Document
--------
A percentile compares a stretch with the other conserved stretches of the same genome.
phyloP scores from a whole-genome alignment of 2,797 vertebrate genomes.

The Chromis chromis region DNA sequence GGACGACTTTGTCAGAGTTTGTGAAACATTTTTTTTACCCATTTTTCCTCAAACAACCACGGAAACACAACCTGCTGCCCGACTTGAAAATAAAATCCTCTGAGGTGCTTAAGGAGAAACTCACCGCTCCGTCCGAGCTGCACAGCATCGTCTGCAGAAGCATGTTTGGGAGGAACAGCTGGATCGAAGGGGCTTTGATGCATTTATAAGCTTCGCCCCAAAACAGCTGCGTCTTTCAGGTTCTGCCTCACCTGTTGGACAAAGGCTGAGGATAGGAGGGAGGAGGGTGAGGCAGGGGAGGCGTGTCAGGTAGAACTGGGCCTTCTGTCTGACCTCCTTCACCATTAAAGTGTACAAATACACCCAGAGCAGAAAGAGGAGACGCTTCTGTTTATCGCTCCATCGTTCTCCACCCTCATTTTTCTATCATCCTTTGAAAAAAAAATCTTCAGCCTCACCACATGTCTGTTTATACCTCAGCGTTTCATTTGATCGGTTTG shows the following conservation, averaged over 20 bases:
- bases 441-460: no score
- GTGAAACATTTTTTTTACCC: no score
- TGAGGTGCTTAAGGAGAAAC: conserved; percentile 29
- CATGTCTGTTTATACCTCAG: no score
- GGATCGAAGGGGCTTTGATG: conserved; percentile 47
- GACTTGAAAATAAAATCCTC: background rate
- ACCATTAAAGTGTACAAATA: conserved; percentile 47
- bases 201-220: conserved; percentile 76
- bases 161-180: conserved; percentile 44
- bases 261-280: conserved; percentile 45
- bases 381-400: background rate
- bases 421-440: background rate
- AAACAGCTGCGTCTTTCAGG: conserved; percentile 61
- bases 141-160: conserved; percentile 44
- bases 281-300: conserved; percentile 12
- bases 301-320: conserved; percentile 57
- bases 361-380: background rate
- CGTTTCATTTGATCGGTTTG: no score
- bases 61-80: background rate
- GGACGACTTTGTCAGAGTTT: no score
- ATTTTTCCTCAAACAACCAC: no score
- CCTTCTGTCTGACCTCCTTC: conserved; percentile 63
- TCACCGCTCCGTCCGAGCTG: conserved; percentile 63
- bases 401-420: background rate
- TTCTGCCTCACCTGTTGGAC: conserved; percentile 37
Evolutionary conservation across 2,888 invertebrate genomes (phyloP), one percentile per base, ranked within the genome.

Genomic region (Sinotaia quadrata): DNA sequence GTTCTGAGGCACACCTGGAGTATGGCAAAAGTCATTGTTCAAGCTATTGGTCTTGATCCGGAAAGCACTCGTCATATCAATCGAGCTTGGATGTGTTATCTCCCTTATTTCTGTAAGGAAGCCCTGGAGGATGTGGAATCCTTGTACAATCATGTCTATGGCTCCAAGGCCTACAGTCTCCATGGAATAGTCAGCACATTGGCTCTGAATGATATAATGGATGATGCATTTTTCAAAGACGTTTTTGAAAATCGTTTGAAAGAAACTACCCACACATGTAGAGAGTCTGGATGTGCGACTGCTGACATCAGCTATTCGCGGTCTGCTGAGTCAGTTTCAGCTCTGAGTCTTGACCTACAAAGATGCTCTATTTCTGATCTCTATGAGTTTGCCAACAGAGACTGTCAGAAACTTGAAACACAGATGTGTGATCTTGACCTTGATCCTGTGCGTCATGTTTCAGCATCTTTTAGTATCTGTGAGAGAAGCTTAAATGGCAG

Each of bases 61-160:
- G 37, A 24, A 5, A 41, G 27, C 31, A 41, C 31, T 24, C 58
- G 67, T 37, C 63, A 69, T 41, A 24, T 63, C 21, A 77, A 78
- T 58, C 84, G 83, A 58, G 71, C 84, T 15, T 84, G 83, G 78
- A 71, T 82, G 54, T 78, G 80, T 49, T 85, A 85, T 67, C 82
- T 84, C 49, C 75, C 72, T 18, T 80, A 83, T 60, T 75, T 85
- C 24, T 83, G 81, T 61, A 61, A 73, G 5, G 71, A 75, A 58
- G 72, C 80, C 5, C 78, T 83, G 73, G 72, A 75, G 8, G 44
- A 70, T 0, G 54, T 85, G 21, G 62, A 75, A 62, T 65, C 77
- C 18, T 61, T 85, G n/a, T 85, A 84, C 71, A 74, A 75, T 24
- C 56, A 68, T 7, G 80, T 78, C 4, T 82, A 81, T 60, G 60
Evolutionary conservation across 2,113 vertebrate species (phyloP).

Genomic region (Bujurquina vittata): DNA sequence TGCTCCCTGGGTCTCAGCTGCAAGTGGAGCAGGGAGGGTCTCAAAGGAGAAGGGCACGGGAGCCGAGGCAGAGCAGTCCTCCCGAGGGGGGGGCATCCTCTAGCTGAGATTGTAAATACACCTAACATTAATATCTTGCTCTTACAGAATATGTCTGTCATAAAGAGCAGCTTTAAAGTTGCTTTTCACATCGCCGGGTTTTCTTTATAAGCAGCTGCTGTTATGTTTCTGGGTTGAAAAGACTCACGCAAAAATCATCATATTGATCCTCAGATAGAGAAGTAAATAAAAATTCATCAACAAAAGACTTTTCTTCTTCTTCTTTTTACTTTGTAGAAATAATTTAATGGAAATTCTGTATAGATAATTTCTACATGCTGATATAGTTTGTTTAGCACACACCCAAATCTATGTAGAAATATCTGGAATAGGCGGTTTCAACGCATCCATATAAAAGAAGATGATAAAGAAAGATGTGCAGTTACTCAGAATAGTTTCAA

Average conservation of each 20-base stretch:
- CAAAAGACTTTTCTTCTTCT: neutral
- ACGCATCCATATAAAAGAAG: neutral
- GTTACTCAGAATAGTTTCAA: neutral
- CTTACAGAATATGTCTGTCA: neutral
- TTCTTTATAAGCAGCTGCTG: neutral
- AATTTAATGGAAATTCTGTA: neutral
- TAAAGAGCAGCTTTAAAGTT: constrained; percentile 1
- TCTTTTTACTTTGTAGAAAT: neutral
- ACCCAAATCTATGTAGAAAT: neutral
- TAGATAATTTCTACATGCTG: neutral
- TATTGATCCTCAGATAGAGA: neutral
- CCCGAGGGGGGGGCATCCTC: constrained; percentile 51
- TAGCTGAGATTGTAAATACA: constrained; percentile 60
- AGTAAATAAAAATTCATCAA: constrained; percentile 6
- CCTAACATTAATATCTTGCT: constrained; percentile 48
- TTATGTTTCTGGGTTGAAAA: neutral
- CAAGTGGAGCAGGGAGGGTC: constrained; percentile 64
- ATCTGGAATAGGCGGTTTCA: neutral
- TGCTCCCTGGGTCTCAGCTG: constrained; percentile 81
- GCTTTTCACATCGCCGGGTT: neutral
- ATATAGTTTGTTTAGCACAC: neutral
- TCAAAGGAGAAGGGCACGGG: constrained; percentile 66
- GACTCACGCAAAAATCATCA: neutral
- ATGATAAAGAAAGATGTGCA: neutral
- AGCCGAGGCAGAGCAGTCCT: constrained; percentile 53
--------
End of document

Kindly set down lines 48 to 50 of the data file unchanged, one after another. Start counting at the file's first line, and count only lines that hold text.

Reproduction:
- CTTACAGAATATGTCTGTCA: neutral
- TTCTTTATAAGCAGCTGCTG: neutral
- AATTTAATGGAAATTCTGTA: neutral